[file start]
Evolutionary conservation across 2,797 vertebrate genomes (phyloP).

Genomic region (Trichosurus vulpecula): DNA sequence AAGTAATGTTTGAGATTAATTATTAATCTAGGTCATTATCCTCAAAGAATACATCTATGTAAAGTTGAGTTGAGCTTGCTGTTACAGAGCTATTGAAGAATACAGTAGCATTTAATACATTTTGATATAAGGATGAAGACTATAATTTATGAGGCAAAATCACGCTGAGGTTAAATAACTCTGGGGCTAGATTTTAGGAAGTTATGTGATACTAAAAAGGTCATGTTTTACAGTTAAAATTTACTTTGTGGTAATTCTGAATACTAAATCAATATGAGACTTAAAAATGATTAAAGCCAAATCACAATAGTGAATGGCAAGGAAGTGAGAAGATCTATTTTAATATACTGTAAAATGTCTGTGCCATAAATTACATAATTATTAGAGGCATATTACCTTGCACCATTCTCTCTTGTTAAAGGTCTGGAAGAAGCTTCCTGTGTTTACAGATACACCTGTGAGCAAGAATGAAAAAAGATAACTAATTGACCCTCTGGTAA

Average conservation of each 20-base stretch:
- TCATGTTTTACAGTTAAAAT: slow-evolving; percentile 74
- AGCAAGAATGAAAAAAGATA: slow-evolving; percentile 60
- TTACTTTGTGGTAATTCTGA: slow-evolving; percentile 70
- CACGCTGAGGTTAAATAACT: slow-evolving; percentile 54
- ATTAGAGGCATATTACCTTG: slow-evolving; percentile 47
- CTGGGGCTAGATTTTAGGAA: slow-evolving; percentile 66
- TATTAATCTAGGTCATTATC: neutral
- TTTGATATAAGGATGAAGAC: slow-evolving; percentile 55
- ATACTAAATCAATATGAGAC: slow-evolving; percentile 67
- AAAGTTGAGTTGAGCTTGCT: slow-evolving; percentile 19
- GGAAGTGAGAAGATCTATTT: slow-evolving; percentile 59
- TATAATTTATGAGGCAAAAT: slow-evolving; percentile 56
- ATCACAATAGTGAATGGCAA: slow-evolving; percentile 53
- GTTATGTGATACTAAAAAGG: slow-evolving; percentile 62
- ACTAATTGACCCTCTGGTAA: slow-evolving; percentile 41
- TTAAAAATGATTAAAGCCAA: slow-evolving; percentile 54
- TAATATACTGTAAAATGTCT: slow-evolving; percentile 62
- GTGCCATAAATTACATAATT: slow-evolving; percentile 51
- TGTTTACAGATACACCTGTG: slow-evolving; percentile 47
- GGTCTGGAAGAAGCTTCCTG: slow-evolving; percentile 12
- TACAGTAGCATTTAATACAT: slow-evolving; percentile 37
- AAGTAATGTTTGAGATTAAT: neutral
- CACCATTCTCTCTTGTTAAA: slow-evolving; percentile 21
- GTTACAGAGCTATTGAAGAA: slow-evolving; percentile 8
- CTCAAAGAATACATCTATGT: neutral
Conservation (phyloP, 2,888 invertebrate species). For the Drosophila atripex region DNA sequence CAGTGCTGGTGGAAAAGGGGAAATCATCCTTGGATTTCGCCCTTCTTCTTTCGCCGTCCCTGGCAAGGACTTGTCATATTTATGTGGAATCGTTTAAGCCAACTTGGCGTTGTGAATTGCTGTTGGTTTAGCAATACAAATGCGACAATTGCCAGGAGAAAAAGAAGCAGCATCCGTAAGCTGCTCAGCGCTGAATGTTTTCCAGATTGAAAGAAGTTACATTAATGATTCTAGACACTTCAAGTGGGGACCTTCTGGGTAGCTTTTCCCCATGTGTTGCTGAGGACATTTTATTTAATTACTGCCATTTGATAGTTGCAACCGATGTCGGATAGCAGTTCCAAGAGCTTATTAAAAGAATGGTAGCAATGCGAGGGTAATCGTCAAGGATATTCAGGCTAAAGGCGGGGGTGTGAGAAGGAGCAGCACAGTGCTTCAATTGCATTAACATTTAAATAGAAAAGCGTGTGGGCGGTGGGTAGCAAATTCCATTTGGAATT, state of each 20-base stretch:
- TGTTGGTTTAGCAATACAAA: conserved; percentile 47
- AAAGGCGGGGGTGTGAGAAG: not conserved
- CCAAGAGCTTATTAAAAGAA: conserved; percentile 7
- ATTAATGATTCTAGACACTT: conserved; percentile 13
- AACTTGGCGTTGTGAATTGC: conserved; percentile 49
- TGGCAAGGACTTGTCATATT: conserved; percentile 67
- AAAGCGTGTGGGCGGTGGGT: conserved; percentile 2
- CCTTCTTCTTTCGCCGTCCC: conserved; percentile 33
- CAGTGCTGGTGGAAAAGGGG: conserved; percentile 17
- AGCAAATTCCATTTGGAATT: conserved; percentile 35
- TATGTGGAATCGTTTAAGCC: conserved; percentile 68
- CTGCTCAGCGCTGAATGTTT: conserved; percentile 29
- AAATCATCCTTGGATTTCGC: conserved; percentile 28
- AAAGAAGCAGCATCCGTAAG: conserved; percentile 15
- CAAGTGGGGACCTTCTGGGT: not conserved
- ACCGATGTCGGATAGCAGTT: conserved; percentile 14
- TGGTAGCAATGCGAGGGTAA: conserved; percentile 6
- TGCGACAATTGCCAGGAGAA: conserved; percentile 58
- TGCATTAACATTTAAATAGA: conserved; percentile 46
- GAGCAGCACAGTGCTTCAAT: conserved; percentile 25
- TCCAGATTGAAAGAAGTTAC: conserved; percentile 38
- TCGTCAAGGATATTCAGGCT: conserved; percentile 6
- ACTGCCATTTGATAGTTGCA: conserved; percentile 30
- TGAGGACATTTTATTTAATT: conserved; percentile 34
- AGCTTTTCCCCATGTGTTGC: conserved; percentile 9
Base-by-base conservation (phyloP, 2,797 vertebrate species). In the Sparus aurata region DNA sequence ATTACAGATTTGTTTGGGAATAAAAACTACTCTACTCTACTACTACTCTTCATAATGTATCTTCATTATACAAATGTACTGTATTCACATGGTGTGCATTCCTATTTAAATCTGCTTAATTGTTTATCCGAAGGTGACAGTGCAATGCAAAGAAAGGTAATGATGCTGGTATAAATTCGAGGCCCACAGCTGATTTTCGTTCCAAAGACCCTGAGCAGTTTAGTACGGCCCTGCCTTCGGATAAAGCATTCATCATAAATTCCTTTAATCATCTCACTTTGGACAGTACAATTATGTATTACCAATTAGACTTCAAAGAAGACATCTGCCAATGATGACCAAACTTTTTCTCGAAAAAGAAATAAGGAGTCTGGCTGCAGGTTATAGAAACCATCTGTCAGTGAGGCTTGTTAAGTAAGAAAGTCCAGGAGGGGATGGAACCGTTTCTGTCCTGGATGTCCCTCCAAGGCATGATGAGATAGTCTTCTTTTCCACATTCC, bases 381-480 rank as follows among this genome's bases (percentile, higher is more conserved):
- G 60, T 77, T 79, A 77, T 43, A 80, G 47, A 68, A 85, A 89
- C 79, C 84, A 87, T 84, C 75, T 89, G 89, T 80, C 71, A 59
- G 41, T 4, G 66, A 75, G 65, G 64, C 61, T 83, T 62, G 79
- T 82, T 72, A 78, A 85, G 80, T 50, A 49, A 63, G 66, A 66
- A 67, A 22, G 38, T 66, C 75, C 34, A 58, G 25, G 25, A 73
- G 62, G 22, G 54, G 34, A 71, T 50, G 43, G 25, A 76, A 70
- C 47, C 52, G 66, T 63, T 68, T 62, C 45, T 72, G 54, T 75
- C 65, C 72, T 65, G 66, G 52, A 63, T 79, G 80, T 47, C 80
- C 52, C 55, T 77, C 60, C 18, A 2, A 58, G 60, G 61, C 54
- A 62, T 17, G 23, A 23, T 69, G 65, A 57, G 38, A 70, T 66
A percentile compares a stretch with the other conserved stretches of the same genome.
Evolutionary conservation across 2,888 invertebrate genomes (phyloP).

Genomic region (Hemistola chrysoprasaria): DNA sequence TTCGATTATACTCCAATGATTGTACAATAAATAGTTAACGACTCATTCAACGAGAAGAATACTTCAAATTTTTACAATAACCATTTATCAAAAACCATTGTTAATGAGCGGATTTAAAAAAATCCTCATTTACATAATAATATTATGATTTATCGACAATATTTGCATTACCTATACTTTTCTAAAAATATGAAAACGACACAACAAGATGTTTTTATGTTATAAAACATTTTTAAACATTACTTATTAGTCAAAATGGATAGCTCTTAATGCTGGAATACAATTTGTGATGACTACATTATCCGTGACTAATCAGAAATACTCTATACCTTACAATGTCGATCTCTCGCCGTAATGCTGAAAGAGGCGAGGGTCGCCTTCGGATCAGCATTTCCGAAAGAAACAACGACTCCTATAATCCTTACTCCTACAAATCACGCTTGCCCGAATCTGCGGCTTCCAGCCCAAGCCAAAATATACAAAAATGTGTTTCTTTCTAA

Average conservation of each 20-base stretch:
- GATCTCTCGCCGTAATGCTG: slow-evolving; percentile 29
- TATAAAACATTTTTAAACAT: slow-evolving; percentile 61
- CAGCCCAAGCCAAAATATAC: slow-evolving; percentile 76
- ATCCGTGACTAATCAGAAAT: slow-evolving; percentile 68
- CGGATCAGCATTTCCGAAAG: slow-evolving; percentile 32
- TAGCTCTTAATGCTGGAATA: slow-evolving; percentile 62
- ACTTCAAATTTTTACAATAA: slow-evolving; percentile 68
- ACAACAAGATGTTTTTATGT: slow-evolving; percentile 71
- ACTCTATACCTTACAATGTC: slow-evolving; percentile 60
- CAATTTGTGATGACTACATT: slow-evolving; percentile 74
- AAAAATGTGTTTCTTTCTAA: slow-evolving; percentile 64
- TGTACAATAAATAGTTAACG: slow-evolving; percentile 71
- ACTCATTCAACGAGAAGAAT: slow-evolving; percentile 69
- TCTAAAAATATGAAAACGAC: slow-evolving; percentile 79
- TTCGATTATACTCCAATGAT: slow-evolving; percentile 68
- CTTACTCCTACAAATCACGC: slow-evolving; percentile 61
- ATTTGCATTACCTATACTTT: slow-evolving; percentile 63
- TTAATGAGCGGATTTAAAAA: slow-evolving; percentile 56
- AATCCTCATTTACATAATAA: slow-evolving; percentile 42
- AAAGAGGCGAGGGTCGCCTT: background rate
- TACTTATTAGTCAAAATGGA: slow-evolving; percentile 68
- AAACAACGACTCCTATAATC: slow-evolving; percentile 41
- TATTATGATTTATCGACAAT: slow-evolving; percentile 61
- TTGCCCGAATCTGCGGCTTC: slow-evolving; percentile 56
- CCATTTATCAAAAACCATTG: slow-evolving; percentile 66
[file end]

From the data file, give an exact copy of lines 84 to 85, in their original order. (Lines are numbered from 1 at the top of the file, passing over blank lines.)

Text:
- TTCGATTATACTCCAATGAT: slow-evolving; percentile 68
- CTTACTCCTACAAATCACGC: slow-evolving; percentile 61